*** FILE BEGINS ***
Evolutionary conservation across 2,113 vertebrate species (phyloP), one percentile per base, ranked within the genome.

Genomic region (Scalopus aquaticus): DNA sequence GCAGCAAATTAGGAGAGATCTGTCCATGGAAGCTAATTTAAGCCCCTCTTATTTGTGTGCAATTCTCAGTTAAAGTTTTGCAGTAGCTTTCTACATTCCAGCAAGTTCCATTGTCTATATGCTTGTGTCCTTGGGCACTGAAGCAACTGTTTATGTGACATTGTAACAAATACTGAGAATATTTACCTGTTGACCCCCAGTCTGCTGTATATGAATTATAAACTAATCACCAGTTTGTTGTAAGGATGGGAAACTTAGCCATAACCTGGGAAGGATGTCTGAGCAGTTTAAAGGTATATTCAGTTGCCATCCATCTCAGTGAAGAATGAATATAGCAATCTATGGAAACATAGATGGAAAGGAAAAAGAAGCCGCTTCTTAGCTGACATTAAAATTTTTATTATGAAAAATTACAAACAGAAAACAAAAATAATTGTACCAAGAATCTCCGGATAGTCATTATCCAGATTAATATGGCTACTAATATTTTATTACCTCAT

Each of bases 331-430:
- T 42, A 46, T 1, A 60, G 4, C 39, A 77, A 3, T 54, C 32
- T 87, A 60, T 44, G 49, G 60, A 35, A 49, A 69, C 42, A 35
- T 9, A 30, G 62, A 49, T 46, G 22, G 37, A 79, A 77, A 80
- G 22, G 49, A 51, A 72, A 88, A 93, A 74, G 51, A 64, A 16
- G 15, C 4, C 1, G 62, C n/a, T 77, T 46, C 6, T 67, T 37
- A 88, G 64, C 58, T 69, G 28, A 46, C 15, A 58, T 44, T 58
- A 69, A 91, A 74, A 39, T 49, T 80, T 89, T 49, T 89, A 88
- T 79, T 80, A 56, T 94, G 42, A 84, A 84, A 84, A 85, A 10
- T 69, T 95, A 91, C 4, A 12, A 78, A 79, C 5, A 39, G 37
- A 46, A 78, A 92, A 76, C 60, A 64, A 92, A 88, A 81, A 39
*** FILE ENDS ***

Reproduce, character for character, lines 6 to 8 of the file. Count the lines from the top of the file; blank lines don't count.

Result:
- T 9, A 30, G 62, A 49, T 46, G 22, G 37, A 79, A 77, A 80
- G 22, G 49, A 51, A 72, A 88, A 93, A 74, G 51, A 64, A 16
- G 15, C 4, C 1, G 62, C n/a, T 77, T 46, C 6, T 67, T 37